Measuring in at 15.” X 10.2″ x 0.8″ and weighing in at 4.6 lbs., the Asus Vivobook manages to provide a solid level of portability. Weighing over four and a half pounds, the Vivobook certainly isn’t a feather weight and users will most certainly notice the heft of the device, but with its comfortable curved design the Vivobook is comfortable to transport.
The plastic and metallic chassis proves resistant to pressure offering minimal flex, even when extreme pressure was applied. The display case also proved sturdy giving slightly to pressure, but no noticeable rippling occurred on the display.
With a solid mix of portability and durability the Vivobook is a solid choice for those looking to travel. It’s not the lightest notebook on the market, but the ergonomic design helps to ease the burden and it’s sturdy enough to hold up during travel.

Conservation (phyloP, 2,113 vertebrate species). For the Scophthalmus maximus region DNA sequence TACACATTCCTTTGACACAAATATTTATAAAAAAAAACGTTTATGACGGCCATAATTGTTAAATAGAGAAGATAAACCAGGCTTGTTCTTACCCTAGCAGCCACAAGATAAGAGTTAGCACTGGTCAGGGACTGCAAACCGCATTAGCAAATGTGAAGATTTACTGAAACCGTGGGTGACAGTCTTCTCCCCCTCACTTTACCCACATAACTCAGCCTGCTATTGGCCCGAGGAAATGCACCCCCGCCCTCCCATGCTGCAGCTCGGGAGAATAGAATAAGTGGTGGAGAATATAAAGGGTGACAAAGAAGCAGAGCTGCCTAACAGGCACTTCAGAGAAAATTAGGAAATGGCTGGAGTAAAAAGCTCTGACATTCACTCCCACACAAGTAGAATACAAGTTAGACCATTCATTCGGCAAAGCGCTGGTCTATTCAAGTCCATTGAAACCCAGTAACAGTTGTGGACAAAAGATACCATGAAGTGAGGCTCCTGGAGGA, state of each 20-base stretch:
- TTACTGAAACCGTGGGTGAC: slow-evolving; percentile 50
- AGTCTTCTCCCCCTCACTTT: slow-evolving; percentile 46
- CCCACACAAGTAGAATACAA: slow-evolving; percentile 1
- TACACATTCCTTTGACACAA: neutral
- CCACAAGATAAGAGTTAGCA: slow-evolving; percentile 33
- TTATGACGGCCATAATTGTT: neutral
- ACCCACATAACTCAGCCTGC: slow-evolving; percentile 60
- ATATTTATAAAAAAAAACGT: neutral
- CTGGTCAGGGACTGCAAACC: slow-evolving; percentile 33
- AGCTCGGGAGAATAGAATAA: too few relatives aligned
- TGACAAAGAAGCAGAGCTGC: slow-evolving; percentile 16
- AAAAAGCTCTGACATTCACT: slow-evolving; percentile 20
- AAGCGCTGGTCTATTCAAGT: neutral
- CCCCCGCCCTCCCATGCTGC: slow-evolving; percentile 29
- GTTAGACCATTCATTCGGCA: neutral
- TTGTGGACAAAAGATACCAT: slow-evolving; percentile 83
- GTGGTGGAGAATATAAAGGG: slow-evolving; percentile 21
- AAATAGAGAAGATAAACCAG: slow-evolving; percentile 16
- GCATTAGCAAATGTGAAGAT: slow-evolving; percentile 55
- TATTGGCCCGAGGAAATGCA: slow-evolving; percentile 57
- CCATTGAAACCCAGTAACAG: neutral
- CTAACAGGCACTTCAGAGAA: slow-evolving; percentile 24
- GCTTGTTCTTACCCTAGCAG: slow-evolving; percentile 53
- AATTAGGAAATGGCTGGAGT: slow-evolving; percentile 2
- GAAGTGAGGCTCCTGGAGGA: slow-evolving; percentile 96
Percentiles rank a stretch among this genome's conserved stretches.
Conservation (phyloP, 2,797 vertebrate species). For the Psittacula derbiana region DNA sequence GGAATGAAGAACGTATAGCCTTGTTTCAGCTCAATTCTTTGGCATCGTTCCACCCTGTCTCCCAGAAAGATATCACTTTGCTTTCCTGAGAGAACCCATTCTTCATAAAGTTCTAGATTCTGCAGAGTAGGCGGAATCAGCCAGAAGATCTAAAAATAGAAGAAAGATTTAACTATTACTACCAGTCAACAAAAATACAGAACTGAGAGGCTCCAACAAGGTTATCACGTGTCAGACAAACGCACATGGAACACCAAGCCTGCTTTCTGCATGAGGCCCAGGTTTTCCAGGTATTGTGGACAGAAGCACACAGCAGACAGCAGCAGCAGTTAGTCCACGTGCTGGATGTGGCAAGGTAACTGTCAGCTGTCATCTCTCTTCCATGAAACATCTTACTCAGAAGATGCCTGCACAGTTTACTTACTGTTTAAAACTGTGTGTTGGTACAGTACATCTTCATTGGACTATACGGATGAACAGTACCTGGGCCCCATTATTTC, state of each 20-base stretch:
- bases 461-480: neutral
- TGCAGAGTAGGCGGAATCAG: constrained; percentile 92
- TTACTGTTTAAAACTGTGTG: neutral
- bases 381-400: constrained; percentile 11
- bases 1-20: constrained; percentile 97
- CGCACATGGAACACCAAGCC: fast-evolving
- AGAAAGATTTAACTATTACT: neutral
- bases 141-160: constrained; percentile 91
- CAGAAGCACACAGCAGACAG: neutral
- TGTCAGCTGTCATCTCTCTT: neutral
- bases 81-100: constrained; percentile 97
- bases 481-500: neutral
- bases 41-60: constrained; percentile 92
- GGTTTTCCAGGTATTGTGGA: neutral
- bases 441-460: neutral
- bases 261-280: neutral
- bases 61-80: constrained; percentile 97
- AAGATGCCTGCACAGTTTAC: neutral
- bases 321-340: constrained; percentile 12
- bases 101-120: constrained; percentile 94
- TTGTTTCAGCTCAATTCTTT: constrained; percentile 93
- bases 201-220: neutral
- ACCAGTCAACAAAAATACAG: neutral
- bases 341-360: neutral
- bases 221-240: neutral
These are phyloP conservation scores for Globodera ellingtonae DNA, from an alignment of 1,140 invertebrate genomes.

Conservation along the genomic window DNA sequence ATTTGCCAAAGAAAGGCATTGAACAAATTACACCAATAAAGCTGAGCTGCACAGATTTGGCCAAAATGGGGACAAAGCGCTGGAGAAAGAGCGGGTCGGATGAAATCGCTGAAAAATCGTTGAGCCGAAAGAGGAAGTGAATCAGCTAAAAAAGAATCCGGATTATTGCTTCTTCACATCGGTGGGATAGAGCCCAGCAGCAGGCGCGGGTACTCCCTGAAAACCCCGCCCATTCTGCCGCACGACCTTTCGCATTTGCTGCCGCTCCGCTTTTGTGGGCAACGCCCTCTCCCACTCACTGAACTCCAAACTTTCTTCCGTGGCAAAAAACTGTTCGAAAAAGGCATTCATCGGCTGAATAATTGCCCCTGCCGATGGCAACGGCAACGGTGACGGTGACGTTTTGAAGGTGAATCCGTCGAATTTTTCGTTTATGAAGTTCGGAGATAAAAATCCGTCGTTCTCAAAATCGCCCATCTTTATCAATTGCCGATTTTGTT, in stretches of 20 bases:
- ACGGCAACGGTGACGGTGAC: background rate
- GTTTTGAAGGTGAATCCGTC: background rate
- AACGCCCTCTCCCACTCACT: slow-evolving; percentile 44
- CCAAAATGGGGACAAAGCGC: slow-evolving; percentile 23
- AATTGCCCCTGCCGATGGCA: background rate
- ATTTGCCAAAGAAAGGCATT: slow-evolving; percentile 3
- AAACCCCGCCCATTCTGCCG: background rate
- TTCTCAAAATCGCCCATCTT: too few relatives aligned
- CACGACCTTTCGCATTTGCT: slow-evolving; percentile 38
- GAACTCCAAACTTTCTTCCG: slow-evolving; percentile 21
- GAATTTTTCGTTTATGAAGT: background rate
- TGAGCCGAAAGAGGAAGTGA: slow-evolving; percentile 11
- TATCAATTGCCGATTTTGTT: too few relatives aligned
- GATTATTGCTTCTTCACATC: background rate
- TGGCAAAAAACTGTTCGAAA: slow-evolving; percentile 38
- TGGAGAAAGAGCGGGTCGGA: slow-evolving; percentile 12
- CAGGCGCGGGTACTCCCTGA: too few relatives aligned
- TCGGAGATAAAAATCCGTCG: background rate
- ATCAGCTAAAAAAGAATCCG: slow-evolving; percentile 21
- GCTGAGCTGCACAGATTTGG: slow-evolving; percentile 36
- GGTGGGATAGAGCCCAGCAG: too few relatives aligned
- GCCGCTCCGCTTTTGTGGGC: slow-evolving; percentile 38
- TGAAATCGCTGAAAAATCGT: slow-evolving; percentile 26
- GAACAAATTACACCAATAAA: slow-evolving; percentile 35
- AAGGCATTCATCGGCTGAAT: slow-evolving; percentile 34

Ports and Features
The Asus Vivobook V500CA ultrabook will easily meet the average user’s needs with its wide selection of ports. The left side is outfitted with a Kensington security slot, two USB 2.0 ports, a headphone/microphone combo jack and an SD card reader. The right side offers a power jack, an Ethernet connector, a VGA connector, an HDMI connector and a USB 3.0 port.
|Left: Kensington security slot, two USB 2.0 ports, headphone/microphone combo jack and SD card reader||Right: power jack, Ethernet connector, VGA connector, HDMI connector and USB 3.0 port|
The two USB ports on the left side are a bit congested, but the spacing should only prove problematic when using an abnormally large USB plug (such as a bulky USB storage drive), luckily there is a third USB port located on the right side of the device to help alleviate that issue. Other than that all of the other ports are easy to access with more than adequate spacing.
Display and Speakers